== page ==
The RTS has announced the recipients of its 2017 undergraduate bursary scheme
It was a perfect autumn day as the guests enjoyed the warm sunshine as they walked across St James’s Park.
Their destination was a celebration marking the 75th anniversary of the Royal Television Society, hosted by His Royal Highness, The Prince of Wales, the Society’s Patron, and his wife, Camilla, the Duchess of Cornwall.
The former Chief Executive of ITN and Ofcom regulator made the decision to take part in the Great North Run on what would have been Hewlett's 59th birthday.
He said of his decision, “It seemed the perfect moment to confirm I was going to do it. I have shaken off a few injuries, which I picked-up during training and I will definitely get round the half marathon course."
Hewlett, who died last week, charted his battle against cancer through his columns in The Observer and in interviews with Eddie Mair on BBC Radio Four.
The RTS is offering 20 bursaries to students studying accredited Television Production and Broadcast Journalism degree courses. A further five technology bursaries, aimed at encouraging some of the most talented students to consider a career in television, are available to students studying Computing and Engineering on some of the top courses at British universities.
In a digital age, how we consume content is constantly changing and it has become increasingly difficult to predict the future of content consumption.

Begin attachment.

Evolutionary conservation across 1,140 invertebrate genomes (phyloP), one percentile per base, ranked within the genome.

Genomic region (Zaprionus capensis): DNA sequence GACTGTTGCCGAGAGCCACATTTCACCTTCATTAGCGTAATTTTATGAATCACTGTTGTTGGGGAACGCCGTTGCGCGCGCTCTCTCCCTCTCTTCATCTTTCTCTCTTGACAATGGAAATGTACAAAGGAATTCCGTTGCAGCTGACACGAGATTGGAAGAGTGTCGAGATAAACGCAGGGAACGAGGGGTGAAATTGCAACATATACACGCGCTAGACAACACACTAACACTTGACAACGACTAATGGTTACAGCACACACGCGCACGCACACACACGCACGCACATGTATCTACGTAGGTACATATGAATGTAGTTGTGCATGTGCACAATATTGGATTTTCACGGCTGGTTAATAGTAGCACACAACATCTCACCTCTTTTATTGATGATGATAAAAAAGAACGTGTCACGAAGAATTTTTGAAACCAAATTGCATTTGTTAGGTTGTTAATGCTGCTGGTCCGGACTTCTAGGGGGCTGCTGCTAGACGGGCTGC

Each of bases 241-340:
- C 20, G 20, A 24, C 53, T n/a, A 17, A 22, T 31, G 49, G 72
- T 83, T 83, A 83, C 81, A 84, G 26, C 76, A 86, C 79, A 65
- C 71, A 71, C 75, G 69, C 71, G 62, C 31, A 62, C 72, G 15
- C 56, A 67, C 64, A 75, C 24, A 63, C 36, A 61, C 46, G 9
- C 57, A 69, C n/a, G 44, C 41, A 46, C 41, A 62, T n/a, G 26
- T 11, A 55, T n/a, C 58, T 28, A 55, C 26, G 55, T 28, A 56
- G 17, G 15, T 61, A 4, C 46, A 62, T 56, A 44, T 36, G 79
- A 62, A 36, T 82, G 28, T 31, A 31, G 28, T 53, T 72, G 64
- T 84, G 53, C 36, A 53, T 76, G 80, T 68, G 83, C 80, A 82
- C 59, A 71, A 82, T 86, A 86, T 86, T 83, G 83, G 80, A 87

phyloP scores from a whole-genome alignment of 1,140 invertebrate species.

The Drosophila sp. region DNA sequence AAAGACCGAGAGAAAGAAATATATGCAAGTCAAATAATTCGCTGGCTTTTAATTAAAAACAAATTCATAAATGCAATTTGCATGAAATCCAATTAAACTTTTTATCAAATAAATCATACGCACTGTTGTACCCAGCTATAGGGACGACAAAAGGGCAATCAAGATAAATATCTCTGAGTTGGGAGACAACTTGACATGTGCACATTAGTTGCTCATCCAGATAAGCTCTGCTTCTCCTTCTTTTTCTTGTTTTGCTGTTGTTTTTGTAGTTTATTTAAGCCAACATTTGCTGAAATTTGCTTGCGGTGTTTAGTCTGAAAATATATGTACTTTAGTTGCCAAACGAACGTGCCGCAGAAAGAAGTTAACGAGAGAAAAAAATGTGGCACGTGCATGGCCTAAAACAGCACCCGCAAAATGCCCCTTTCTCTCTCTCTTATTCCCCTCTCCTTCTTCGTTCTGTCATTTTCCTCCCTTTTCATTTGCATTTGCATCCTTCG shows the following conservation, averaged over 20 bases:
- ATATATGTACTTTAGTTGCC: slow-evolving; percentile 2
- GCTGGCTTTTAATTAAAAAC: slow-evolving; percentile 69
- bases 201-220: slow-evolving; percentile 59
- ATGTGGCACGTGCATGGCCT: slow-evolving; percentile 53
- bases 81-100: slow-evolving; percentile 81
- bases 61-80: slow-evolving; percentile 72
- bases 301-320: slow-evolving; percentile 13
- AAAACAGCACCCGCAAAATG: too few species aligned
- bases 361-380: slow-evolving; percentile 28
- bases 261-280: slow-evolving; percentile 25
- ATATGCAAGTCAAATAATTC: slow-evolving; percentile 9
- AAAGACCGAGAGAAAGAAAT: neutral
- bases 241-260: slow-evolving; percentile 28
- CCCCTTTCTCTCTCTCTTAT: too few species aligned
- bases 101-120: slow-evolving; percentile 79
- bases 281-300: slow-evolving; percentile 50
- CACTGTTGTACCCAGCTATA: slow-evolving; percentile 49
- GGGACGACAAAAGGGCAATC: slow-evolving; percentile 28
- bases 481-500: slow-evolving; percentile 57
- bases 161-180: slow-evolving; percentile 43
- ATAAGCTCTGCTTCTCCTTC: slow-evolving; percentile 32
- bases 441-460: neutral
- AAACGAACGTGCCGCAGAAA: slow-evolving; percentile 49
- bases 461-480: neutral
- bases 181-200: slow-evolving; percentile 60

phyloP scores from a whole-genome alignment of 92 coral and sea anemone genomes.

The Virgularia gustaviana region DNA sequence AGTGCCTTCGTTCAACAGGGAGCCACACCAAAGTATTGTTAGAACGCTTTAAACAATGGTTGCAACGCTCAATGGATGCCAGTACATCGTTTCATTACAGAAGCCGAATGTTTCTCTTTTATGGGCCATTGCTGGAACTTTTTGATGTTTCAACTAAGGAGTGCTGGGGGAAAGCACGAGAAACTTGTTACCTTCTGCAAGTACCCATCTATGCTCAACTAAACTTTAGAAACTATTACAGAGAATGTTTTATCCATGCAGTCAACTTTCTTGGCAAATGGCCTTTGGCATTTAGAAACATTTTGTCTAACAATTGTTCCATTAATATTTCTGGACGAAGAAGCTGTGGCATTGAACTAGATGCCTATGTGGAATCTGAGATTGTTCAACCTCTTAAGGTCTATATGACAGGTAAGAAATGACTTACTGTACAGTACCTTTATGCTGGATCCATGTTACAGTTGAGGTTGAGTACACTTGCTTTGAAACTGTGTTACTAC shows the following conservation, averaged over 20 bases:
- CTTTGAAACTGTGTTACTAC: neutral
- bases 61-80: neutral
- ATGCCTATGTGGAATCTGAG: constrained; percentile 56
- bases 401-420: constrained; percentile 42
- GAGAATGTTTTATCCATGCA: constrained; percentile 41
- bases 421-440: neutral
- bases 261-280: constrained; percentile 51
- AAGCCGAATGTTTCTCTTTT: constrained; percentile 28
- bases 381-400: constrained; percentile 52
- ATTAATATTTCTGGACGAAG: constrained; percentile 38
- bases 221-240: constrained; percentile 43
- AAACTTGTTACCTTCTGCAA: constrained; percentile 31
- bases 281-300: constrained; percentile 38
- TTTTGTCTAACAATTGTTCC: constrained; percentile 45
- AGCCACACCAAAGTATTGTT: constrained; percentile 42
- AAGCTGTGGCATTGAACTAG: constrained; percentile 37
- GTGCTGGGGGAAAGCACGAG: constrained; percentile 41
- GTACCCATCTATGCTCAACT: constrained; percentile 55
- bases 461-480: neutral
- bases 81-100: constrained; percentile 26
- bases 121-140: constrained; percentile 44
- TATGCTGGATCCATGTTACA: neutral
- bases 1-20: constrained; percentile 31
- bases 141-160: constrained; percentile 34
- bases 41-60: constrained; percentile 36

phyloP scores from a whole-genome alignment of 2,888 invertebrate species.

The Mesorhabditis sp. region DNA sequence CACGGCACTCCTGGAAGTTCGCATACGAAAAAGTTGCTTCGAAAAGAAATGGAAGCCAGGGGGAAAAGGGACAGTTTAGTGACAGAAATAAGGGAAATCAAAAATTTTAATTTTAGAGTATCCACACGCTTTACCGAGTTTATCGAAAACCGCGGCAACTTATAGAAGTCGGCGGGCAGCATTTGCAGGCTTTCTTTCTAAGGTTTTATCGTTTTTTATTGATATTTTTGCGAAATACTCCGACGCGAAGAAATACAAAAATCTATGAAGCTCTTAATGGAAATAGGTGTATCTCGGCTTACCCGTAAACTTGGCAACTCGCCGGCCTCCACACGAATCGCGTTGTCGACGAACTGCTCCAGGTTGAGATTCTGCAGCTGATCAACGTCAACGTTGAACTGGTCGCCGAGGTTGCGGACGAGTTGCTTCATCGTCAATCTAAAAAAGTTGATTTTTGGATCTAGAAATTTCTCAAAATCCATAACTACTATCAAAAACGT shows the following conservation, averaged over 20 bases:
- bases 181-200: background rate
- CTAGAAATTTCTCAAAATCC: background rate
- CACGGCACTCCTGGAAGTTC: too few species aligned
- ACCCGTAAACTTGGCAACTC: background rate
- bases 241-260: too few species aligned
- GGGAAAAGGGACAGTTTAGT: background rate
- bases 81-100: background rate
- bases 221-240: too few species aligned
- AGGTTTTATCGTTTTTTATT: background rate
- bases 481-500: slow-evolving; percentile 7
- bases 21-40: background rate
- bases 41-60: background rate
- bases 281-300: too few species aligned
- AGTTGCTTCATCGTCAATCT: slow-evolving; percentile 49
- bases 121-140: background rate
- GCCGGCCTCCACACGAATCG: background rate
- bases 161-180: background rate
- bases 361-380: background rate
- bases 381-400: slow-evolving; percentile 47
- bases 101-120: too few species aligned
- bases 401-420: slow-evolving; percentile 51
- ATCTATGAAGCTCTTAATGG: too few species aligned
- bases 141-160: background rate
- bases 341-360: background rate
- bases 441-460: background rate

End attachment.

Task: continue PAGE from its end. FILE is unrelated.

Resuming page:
At the recent IABM Conference in early December the topic of how under 30s consume content was discussed on a small panel chaired by John Ive, IABM’s Director of Technology & Strategic Insight.
Held at the Institute of Engineering and Technology, the annual RTS Patrons' Dinner drew figures from across the television world to celebrate the work of the RTS.
The event followed a successful day of student masterclasses in programme-making, attended by students from across the country.
The 2016 scheme offers 20 bursaries for Television Production and Broadcast Journalism students, and seven bursaries for Computing and Engineering undergraduates, beginning their courses in autumn 2016.
The RTS is investing £79,000 in the scheme in 2016, as part of its obligation to promoting and supporting the future of the television industry by recognising talented students from low income backgrounds who are seeking a career in the industry.
By applying for the RTS bursary scheme, you could receive £3,000 funding for your university course.
The Society is offering 20 bursaries to students studying Television Production and Broadcast Journalism courses at accredited universities.
A further five technology bursaries are also available to students studying Computing and Engineering at some of the top courses at British universities.
The Society is offering 20 bursaries to students studying Television Production and Broadcast Journalism courses at accredited universities. A further five technology bursaries are also available to students studying Computing and Engineering at some of the top courses at British universities.